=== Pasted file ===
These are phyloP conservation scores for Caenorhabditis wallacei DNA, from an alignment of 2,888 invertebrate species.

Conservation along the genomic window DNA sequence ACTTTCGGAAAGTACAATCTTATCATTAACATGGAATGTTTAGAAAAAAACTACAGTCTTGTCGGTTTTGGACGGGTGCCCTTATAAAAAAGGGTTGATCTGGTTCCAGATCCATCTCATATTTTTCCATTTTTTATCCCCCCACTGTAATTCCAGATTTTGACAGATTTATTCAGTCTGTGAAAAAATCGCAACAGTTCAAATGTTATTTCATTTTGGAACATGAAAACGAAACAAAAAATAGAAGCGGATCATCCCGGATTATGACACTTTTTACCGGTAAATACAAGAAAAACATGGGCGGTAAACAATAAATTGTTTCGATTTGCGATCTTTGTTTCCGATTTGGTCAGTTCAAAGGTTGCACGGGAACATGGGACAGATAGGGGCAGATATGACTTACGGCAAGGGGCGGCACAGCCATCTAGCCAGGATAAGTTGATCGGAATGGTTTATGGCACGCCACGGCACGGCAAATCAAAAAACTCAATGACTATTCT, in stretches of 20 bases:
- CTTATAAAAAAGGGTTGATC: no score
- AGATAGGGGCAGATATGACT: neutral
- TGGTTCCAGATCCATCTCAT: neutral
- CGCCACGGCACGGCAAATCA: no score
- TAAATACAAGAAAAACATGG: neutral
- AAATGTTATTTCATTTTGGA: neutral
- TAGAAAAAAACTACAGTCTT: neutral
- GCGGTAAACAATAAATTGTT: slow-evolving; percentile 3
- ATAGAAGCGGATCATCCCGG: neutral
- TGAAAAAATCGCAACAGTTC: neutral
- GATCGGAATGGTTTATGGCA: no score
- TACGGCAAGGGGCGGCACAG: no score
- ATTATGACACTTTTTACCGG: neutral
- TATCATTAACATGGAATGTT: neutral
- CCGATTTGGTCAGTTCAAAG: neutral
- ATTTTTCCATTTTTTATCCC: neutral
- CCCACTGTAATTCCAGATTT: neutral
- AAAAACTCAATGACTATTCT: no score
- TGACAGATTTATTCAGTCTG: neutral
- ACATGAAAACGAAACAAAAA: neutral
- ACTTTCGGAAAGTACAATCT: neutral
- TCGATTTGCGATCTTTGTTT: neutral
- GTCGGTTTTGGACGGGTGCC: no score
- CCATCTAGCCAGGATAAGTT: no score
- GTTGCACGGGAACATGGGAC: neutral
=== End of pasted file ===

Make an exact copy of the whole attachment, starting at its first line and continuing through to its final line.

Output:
These are phyloP conservation scores for Caenorhabditis wallacei DNA, from an alignment of 2,888 invertebrate species.

Conservation along the genomic window DNA sequence ACTTTCGGAAAGTACAATCTTATCATTAACATGGAATGTTTAGAAAAAAACTACAGTCTTGTCGGTTTTGGACGGGTGCCCTTATAAAAAAGGGTTGATCTGGTTCCAGATCCATCTCATATTTTTCCATTTTTTATCCCCCCACTGTAATTCCAGATTTTGACAGATTTATTCAGTCTGTGAAAAAATCGCAACAGTTCAAATGTTATTTCATTTTGGAACATGAAAACGAAACAAAAAATAGAAGCGGATCATCCCGGATTATGACACTTTTTACCGGTAAATACAAGAAAAACATGGGCGGTAAACAATAAATTGTTTCGATTTGCGATCTTTGTTTCCGATTTGGTCAGTTCAAAGGTTGCACGGGAACATGGGACAGATAGGGGCAGATATGACTTACGGCAAGGGGCGGCACAGCCATCTAGCCAGGATAAGTTGATCGGAATGGTTTATGGCACGCCACGGCACGGCAAATCAAAAAACTCAATGACTATTCT, in stretches of 20 bases:
- CTTATAAAAAAGGGTTGATC: no score
- AGATAGGGGCAGATATGACT: neutral
- TGGTTCCAGATCCATCTCAT: neutral
- CGCCACGGCACGGCAAATCA: no score
- TAAATACAAGAAAAACATGG: neutral
- AAATGTTATTTCATTTTGGA: neutral
- TAGAAAAAAACTACAGTCTT: neutral
- GCGGTAAACAATAAATTGTT: slow-evolving; percentile 3
- ATAGAAGCGGATCATCCCGG: neutral
- TGAAAAAATCGCAACAGTTC: neutral
- GATCGGAATGGTTTATGGCA: no score
- TACGGCAAGGGGCGGCACAG: no score
- ATTATGACACTTTTTACCGG: neutral
- TATCATTAACATGGAATGTT: neutral
- CCGATTTGGTCAGTTCAAAG: neutral
- ATTTTTCCATTTTTTATCCC: neutral
- CCCACTGTAATTCCAGATTT: neutral
- AAAAACTCAATGACTATTCT: no score
- TGACAGATTTATTCAGTCTG: neutral
- ACATGAAAACGAAACAAAAA: neutral
- ACTTTCGGAAAGTACAATCT: neutral
- TCGATTTGCGATCTTTGTTT: neutral
- GTCGGTTTTGGACGGGTGCC: no score
- CCATCTAGCCAGGATAAGTT: no score
- GTTGCACGGGAACATGGGAC: neutral